Hannibal Lecter is one of the most sadistic yet compelling fictional serial killers of all time. His name is one synonymous with slaughter and bloodshed, yet his sophisticated demeanour and intelligence make him an intriguing and terrifying criminal, one whose impact on cinema is arguably unmatched.
The Hannibal media franchise, based on the novels by Thomas Harris, has become a classic horror movie franchise in its own right over the past thirty-plus years. The series’ second movie The Silence of the Lambs is one of the most critically successful horror films of all time – it went on to win 7 Oscars (including Best Picture) – while its sequels and prequels have grossed over $290million at the box office, with Hannibal (2001) being one of the ten highest grossing horror films in history.
Featuring Anthony Hopkins at arguably his very best (his performances stirring fear through the smallest of mannerisms), the Hannibal movies have left an indelible mark on cinema and our wider culture. In this edition of Ranked, we here at The Film Magazine are looking back at all five Hannibal movies to see how one brutal psychiatrist-turned-cannibal left his mark on horror history, judging each Hannibal film franchise entry from worst to best in terms of artistic merit, societal impact, critical reception and audience perception, for this: the Hannibal Movies Ranked.
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5. Hannibal Rising (2007)
The most recent movie in the Hannibal franchise is the fourteen-year-old Hannibal Rising, and it’s on the bottom of this list because it simply doesn’t feel like a horror movie at all.
Hannibal Rising is more like a war flick than a horror and, unfortunately for any fans of the previous movies, Anthony Hopkins doesn’t step into the killer’s shoes this time. Instead, Gaspard Ulliel takes up the role of Hannibal long before his incarceration or his meeting with Clarice Starling.
As an origin story, Peter Webber’s Hannibal Rising reveals far more of Dr Lecter than we have ever seen before. As a young boy, Hannibal isn’t entirely monstrous, but his backstory is. After his parents are killed in his home country of Lithuania during the Second World War, the Nazis occupy the family lodge and terrorise eight-year-old Hannibal and his toddler sister, Micha. When food becomes scarce, the Nazis turn to the youngsters. Now a teenager and the only surviving sibling, Hannibal is out to get revenge on those who murdered his loved ones.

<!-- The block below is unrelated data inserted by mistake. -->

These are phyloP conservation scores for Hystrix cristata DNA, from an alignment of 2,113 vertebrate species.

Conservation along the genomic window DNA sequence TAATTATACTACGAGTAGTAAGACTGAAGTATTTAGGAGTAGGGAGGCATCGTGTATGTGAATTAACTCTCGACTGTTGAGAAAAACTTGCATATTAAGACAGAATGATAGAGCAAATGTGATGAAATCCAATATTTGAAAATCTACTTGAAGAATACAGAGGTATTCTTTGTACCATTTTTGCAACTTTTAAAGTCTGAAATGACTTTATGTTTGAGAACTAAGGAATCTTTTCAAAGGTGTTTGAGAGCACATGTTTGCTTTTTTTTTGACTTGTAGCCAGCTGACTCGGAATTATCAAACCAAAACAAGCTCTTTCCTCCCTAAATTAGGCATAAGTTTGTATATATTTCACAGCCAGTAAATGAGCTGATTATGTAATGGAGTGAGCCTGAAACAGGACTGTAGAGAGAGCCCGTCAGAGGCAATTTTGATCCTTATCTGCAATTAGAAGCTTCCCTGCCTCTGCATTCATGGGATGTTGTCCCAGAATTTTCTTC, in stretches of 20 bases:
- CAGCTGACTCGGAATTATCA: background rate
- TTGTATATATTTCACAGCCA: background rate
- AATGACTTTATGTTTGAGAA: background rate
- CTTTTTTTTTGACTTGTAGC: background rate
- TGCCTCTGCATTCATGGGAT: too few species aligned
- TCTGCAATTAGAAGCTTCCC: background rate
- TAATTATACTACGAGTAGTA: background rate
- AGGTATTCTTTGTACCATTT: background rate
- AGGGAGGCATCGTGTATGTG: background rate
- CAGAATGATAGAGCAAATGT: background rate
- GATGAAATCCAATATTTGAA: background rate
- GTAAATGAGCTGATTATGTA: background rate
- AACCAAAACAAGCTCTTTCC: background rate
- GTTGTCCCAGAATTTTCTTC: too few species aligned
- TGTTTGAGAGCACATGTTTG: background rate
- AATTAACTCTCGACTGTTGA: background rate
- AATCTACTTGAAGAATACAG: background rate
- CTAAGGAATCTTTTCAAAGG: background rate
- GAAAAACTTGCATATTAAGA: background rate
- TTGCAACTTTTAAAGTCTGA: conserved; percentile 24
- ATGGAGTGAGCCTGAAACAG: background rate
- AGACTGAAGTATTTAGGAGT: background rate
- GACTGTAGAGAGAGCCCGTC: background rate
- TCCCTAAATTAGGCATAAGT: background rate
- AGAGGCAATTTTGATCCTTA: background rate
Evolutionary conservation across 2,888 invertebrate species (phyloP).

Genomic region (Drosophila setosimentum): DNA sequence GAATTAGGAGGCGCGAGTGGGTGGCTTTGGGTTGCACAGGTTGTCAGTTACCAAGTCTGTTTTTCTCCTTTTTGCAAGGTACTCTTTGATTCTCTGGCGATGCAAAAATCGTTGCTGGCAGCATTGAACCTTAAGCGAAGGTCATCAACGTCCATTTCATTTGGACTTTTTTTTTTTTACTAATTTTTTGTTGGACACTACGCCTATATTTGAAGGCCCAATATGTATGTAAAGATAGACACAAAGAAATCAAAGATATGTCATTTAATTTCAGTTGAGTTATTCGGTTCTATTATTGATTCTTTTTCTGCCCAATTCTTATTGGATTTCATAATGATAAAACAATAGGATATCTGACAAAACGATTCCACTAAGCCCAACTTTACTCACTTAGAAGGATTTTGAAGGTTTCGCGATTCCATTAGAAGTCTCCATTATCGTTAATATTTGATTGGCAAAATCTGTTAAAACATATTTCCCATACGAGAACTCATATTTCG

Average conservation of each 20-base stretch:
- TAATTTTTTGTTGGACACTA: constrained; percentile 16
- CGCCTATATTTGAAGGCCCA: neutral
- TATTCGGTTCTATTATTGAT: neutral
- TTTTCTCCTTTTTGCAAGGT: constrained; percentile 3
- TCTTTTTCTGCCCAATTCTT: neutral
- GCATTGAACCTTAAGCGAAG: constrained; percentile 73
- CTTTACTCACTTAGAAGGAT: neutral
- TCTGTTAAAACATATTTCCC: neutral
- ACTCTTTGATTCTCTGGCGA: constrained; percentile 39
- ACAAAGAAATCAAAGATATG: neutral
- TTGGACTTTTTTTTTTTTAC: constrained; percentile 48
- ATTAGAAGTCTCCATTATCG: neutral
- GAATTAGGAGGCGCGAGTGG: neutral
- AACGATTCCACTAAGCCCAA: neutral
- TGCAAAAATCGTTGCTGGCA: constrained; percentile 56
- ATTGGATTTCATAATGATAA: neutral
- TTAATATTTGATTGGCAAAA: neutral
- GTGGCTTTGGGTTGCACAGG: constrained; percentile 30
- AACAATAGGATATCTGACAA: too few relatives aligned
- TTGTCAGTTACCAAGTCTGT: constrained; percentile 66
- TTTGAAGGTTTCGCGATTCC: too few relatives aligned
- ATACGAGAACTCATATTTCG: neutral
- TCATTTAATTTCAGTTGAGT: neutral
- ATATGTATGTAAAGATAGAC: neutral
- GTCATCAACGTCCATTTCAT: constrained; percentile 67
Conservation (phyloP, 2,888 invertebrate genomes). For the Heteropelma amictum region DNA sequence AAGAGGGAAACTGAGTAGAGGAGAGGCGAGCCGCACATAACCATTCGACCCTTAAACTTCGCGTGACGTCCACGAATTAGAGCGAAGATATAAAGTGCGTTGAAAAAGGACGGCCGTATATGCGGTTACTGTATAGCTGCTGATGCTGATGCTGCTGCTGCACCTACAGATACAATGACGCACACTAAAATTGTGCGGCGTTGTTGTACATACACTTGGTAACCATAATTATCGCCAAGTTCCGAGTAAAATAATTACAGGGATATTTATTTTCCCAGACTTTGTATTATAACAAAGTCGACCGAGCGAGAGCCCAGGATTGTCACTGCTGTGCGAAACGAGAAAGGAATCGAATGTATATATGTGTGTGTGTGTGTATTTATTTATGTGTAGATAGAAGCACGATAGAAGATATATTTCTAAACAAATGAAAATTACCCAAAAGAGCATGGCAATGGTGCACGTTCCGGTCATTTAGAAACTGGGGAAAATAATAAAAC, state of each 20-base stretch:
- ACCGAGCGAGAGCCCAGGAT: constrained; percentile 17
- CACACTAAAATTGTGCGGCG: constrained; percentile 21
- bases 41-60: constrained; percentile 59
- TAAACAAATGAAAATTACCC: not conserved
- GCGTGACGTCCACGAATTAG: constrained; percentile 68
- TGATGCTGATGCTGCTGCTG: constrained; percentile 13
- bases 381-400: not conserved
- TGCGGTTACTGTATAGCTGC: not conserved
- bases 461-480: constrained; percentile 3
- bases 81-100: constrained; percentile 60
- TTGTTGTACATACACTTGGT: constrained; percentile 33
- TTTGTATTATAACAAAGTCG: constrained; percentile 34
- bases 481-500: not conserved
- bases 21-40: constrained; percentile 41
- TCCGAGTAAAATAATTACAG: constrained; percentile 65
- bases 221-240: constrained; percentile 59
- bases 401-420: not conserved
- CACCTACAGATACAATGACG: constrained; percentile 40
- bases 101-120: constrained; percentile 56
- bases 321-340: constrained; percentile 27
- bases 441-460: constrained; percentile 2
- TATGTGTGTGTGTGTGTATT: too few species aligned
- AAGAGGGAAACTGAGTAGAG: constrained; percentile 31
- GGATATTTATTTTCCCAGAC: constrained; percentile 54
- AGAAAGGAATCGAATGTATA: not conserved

There’s no denying how brutally horrific Hannibal’s history is, but more than anything else it proves to be unbearably sad, and this distinction would prove to be this film’s downfall. In every other adaptation, the mystery of who Hannibal is and what he’s capable of is exactly what makes him so difficult to look away from. Due to what we see of his tragic life in Hannibal Rising, however, there are no secrets left to uncover – we know Hannibal will stop at nothing to get revenge and, in a way, we root for him or even feel sorry for him. Nothing is held back, and as a result the character of Hannibal is diminished.
Peter Webber’s adaptation isn’t awful, but it lacks the subtlety that makes Hannibal the eerie villain we have come to know him as. And as for the man himself, Gaspard Ulliel can’t quite match Anthony Hopkins’ iconic performance.
4. Hannibal (2001)
The second instalment in the Hannibal franchise was met with some anger amongst fans, as well as leading star Anthony Hopkins. Not only was Jonathan Demme (the director of The Silence of the Lambs) not returning, but nor was Jodie Foster as the young FBI agent Clarice Starling. Perhaps even more frustratingly, Starling was re-cast, and was this time played by Julianne Moore.
Unlike Hannibal Rising, Hannibal (2001) is capable of stirring fear and discomfort in a scarily effortless way, but its plot is far too complex. Hannibal is once again at the forefront of the story, this time living in exile in Florence, Italy, aiming to find Agent Starling (who is in trouble with the FBI for being rather ‘trigger happy’). Meanwhile, an old victim of his, Mason Verger (Gary Oldman), is also on the hunt for the killer and pulls corrupt officer Renaldo Pazzi (Giancarlo Giannini) into his schemes.
It’s a rather fast-paced movie in comparison to the others (borrowing from Scott’s action-centric directorial trademarks), but with so much happening it lacks in tension.
Hannibal (2001) features some beautiful imagery, but it is the dynamic between Dr Lecter and Clarice Starling that proves to be the most interesting aspect of this long-awaited sequel.
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